Thus, gentle Reader, I have given thee a faithful History of my Travels for Sixteen Years, and above Seven Months; wherein I have not been so studious of Ornament as of Truth.'
In these words Gulliver represents himself as a reliable reporter of the fantastic adventures he has just set down; but how far can we rely on a narrator whose identity is elusive and whoses inventiveness is self-evident? Gulliver's Travels purports to be a travel book, and describes Gulliver's encounters with the inhabitants of four extraordinary places: Lilliput, Brobdingnag, Laputa, and the country of the Houyhnhnms. A consummately skilful blend of fantasy and realism makes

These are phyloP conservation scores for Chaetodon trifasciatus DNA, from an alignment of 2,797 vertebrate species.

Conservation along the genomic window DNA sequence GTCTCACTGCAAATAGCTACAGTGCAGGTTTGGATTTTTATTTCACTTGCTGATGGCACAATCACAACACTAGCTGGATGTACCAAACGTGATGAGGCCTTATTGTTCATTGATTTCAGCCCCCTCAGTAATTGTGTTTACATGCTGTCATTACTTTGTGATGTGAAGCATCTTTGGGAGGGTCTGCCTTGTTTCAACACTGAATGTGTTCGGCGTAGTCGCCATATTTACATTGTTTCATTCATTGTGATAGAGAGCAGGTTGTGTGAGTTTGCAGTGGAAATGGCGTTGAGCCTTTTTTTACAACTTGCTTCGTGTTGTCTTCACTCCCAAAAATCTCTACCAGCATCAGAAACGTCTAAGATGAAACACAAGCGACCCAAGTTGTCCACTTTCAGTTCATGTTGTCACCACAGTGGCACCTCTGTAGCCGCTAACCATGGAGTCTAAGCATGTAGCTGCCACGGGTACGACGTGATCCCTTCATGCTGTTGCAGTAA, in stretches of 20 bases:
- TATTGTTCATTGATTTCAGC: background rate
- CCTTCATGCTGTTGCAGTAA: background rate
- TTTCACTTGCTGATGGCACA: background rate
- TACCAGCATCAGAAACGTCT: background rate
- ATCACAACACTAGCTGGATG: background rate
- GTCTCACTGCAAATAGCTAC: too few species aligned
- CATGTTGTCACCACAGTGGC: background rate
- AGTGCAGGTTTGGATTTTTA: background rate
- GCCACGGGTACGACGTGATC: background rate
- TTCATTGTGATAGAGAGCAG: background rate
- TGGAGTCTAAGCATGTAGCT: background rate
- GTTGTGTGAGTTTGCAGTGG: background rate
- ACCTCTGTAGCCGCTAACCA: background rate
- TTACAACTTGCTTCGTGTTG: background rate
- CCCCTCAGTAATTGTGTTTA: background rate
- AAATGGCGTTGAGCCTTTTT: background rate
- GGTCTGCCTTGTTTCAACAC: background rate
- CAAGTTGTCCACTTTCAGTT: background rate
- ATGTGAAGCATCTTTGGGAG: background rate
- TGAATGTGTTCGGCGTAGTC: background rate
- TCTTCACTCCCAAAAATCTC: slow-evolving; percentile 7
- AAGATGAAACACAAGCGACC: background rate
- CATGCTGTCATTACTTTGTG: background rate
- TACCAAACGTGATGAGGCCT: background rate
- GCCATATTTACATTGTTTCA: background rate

Gulliver's Travels by turns hilarious, frightening, and profound. Swift plays tricks on us, and delivers one of the world's most disturbing satires of the human condition.
This new edition includes the changing frontispiece portraits of Gulliver that appeared in successive early editions.
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